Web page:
Health Plan "Duty of Ordinary Care" to Provide Medically Necessary Services
California Civil Code Section 3428
(a) For services rendered on or after January 1, 2001, a health care service plan or managed care entity, as described in subdivision (f) of Section 1345 of the Health and Safety Code, shall have a duty of ordinary care to arrange for the provision of medically necessary health care service to its subscribers and enrollees, where the health care service is a benefit provided under the plan, and shall be liable for any and all harm legally caused by its failure to exercise that ordinary care when both of the following apply:
(b) For purposes of this section:
(c) Health care service plans and managed care entities are not health care providers under any provision of law, including, but not limited to, Section 6146 of the Business and Professions Code, Sections 3333.1 or 3333.2 of this code, or Sections 340.5, 364, 425.13, 667.7, or 1295 of the Code of Civil Procedure.
(d) A health care service plan or managed care entity shall not seek indemnity, whether contractual or equitable, from a provider for liability imposed under subdivision (a). Any provision to the contrary in a contract with providers is void and unenforceable.
(e) This section shall not create any liability on the part of an employer or an employer group purchasing organization that purchases coverage or assumes risk on behalf of its employees or on behalf of self-funded employee benefit plans.
(f) Any waiver by a subscriber or enrollee of the provisions of this section is contrary to public policy and shall be unenforceable and void.
(g) This section does not create any new or additional liability on the part of a health care service plan or managed care entity for harm caused that is attributable to the medical negligence of a treating physician or other treating health care provider.
(h) This section does not abrogate or limit any other theory of liability otherwise available at law.
(i) This section shall not apply in instances where subscribers or enrollees receive treatment by prayer, consistent with the provisions of subdivision (a) of Section 1270 of the Health and Safety Code, in lieu of medical treatment.
(j) Damages recoverable for a violation of this section include, but are not limited to, those set forth in Section 3333.
(k) (1) A person may not maintain a cause of action pursuant to this section against any entity required to comply with any independent medical review system or independent review system required by law unless the person or his or her representative has exhausted the procedures provided by the applicable independent review system.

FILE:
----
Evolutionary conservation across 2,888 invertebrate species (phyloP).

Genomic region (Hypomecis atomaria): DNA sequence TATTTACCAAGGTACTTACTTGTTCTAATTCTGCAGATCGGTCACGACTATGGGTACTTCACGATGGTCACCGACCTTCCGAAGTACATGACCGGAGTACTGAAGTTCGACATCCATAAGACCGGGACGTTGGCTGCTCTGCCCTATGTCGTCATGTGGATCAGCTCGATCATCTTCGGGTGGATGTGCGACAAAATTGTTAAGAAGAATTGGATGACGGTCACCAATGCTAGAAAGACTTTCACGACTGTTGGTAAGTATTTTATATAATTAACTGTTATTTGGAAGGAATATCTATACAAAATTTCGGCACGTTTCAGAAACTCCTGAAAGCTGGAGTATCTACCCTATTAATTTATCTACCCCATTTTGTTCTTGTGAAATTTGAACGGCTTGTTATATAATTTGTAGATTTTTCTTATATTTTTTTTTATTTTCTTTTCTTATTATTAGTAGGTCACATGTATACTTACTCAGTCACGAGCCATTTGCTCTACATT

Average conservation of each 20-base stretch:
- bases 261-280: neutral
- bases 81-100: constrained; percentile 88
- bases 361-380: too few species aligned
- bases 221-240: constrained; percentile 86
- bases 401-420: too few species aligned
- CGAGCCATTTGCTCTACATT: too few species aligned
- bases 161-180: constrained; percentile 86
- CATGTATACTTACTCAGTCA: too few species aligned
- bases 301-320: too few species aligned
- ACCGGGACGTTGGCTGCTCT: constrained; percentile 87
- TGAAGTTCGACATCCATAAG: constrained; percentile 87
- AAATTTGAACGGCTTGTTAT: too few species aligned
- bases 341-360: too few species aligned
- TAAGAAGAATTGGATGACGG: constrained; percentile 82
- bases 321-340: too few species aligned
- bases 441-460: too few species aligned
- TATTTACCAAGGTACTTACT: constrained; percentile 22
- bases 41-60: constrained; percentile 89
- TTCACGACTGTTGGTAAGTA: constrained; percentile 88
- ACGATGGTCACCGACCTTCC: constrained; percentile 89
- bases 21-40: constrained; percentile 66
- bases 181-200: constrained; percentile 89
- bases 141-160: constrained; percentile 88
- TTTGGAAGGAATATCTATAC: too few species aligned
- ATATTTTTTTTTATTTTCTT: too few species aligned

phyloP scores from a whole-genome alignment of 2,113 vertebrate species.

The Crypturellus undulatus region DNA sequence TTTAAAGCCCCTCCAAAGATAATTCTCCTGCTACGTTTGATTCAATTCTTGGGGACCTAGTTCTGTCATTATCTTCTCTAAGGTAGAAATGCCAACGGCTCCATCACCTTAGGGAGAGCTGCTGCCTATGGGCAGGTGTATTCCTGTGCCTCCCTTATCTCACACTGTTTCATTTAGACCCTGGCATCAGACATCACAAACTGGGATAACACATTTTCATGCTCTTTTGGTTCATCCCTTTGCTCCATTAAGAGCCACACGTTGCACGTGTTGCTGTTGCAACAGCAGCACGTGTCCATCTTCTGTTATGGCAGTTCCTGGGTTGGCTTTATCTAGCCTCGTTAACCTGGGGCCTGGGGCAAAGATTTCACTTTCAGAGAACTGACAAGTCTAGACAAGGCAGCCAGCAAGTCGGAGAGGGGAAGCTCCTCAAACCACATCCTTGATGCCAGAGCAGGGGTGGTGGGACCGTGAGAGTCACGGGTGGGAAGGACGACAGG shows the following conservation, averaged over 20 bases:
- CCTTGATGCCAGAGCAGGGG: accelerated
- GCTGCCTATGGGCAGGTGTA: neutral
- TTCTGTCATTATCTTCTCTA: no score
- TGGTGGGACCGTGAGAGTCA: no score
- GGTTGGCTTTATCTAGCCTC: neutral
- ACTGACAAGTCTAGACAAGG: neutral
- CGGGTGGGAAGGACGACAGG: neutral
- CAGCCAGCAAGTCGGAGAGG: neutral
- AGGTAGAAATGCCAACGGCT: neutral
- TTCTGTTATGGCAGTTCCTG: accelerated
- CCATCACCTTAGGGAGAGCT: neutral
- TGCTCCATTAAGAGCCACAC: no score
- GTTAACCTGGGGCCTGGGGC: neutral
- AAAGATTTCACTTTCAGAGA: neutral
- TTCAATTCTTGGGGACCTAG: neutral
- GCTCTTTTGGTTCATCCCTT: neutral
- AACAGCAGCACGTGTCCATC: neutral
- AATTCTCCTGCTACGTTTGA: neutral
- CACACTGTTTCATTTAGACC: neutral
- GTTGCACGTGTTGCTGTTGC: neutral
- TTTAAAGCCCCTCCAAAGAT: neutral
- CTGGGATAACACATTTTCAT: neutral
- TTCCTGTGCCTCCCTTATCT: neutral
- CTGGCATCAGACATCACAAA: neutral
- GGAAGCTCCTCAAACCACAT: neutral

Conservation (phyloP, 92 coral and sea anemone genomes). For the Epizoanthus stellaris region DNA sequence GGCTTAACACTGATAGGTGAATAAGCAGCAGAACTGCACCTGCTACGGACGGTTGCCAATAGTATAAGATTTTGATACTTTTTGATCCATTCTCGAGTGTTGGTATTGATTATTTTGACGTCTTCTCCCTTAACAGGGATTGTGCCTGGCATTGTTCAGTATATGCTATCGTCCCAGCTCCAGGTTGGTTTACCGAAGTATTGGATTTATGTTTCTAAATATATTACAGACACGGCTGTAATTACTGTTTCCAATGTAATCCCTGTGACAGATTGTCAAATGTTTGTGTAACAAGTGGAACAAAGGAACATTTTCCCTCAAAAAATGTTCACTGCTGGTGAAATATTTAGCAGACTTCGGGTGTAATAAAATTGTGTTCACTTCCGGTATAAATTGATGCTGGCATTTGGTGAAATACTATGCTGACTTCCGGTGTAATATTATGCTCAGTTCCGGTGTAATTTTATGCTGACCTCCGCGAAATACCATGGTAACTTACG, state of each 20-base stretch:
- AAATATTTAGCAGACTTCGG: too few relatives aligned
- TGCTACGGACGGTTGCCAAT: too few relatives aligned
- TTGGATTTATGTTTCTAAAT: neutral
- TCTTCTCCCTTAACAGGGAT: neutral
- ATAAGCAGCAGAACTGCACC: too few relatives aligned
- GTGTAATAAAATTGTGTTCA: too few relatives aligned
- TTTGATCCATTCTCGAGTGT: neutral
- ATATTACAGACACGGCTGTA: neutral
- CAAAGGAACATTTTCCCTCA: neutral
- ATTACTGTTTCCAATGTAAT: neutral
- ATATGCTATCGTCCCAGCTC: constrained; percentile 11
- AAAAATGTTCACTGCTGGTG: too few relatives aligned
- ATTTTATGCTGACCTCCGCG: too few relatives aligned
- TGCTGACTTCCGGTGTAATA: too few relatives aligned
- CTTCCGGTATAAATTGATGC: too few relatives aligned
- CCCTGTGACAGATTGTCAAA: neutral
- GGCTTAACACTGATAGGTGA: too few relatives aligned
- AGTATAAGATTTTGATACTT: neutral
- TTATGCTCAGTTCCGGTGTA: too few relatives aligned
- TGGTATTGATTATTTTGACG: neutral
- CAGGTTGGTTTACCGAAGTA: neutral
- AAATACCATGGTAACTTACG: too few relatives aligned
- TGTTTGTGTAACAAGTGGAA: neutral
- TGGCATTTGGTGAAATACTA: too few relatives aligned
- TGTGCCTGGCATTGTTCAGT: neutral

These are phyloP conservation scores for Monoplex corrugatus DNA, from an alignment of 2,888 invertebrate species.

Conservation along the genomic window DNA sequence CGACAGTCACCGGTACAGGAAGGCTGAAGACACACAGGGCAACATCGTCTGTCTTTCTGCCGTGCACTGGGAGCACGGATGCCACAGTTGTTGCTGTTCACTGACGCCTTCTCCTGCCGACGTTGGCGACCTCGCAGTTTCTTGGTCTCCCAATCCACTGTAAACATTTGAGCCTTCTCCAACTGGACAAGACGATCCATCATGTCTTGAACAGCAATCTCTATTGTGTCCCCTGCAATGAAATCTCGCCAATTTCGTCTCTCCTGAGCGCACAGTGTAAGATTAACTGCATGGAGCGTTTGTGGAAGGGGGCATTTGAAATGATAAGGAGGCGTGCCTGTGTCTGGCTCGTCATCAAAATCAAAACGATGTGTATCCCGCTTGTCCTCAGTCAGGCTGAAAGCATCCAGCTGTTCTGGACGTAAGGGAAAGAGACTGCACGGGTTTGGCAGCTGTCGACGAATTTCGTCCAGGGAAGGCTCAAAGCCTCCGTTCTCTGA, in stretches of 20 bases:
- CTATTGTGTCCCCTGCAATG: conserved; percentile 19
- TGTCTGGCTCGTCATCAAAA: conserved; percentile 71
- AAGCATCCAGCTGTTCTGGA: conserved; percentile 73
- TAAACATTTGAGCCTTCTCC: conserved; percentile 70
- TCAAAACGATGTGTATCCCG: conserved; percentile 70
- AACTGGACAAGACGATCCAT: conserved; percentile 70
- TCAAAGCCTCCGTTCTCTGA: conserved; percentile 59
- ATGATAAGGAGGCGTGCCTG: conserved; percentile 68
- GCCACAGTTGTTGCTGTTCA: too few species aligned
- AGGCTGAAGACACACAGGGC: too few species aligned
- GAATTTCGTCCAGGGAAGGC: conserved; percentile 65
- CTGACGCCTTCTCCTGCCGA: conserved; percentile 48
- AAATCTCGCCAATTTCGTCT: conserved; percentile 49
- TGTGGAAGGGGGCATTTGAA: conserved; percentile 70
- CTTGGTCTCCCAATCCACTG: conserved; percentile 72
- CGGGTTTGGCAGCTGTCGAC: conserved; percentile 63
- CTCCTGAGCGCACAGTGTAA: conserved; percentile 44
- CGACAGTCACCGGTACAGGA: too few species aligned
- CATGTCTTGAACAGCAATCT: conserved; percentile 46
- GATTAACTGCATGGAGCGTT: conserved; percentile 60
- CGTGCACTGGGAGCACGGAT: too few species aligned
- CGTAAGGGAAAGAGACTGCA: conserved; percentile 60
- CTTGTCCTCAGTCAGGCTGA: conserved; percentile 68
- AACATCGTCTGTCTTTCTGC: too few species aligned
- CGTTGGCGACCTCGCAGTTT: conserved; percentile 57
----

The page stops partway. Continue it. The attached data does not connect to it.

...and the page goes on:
(l) If any provision of this section or the application thereof to any person or circumstance is held to be unconstitutional or otherwise invalid or unenforceable, the remainder of the section and the application of those provisions to other persons or circumstances shall not be affected thereby.
The following codes and sections are referenced in the above section:
California Health and
Safety Code, Section 1345, subsection (f):
(1) Any person who undertakes to arrange for the provision of health care services to subscribers or enrollees, or to pay for or to reimburse any part of the cost for those services, in return for a prepaid or periodic charge paid by or on behalf of the subscribers or enrollees.
(2) Any person, whether located within or outside of this state, who solicits or contracts with a subscriber or enrollee in this state to pay for or reimburse any part of the cost of, or who undertakes to arrange or arranges for, the provision of health care services that are to be provided wholly or in part in a foreign country in return for a prepaid or periodic charge paid by or on behalf of the subscriber or enrollee.
and Professions Code, Section 6146:
California Civil Code,
3333.2. (a) In any action for injury against a health care provider based on professional negligence, the injured plaintiff shall be entitled to recover noneconomic losses to compensate for pain, suffering, inconvenience, physical impairment, disfigurement and other nonpecuniary damage. (b) In no action shall the amount of damages for noneconomic losses exceed two hundred fifty thousand dollars ($250,000). (c) For the purposes of this section: (1) "Health care provider" means any person licensed or certified pursuant to Division 2 (commencing with Section 500) of the Business and Professions Code, or licensed pursuant to the Osteopathic Initiative Act, or the Chiropractic Initiative Act, or licensed pursuant to Chapter 2.5 (commencing with Section 1440) of Division 2 of the Health and Safety Code; and any clinic, health dispensary, or health facility, licensed pursuant to Division 2 (commencing with Section 1200) of the Health and Safety Code. "Health care provider" includes the legal representatives of a health care provider; (2) "Professional negligence" means a negligent act or omission to act by a health care provider in the rendering of professional services, which act or omission is the proximate cause of a personal injury or wrongful death, provided that such services are within the scope of services for which the provider is licensed and which are not within any restriction imposed by the licensing agency or licensed hospital.
California Code of
Civil Procedure Sections 340.5, 364, 667.7, and 1295:
California Code of
Civil Procedure Section 415.13
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